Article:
Yet another fatal disease has risen its head in China with 2 cases of Bubonic plague being found. A state-run news agency said on 1st July that 2 suspected cases were found in the Khovd province, Bayannur, in Western Mongolia. Lab tests have shown that two brothers aged 27 (who was a herdsman) and 17 have contracted the virus after consuming the marmot meat. Later, the local government has sounded an alert of a level III warning of plague prevention and control in Bayannur. They have also asked people to not consume marmot (a rodent like squirrels) meat. The affected are receiving treatment at a hospital and are now in stable condition as the disease was caught early. Bubonic plague is a fatal disease which is caused by a zoonotic bacterium called Yersinia Pestis, which is also responsible for pneumonic plague. The disease can spread to both animals and humans from an infected flea’s bite if they have fed on other infected animals like rats and squirrels. Exposure of bodily fluids to a dead infected animal’s body can also cause the disease. Human to human transmission is rare and can occur through droplets of the infected person. The disease requires immediate medical attention and if not treated within the first 24 hours, can kill the affected. The mortality rate in people who were not treated in the first 24 hours is 30-60%. Within 2-6 days of being infected the affected will develop symptoms like onset of fever, chills, body aches, vomiting and nausea and fatigue. Lymph nodes swelling up to the size of a chicken’s egg, is a major symptom. The swellings (or bubos) can occur in the neck, armpit or groin. When the infection advances, the nodes turn into sores and are filled with pus. There might also be some chest pain and cough. This disease was responsible for the ‘Black death’ that occurred in Eurasia and Africa in the middle ages (14th -15th century). The pandemic wiped out more than 50 million lives and is believed to have killed almost 60% of the European population. In the recent years, i.e., between 2010-2015, 3,248 cases with 584 deaths were reported. Even though the plague still exists in today’s world, it is treatable as anti-biotics are now available. There is also no potential for the disease to become a pandemic as the cases found have already been contained and are being treated. When treated on time, the fatality rate is as low as 10%.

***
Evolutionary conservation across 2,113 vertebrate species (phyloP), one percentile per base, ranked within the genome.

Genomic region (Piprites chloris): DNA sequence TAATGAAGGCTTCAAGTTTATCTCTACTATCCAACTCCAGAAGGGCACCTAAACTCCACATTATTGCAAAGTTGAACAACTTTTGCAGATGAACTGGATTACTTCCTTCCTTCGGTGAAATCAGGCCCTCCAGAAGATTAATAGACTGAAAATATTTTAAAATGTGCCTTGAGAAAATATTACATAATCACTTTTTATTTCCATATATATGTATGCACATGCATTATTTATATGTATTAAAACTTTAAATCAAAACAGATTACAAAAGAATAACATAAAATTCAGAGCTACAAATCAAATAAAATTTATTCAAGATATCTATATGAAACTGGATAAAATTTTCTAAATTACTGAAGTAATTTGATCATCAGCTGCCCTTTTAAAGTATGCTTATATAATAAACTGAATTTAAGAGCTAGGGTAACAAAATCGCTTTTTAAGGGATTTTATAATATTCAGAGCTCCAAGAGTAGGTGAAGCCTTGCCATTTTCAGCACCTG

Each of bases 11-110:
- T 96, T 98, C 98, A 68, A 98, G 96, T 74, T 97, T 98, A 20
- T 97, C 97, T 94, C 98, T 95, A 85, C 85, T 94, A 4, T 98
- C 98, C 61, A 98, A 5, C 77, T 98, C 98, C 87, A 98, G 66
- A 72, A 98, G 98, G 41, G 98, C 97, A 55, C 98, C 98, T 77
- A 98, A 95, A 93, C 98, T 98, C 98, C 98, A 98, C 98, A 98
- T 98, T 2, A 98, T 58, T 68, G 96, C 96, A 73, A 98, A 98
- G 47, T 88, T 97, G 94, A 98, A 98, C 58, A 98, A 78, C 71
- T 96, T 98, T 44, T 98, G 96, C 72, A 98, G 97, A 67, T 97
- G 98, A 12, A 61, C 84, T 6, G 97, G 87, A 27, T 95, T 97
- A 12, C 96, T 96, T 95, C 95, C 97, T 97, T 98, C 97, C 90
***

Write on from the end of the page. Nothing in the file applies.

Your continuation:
References – https://www.bbc.com/news/health-53305721
Picture credits – ndtv.com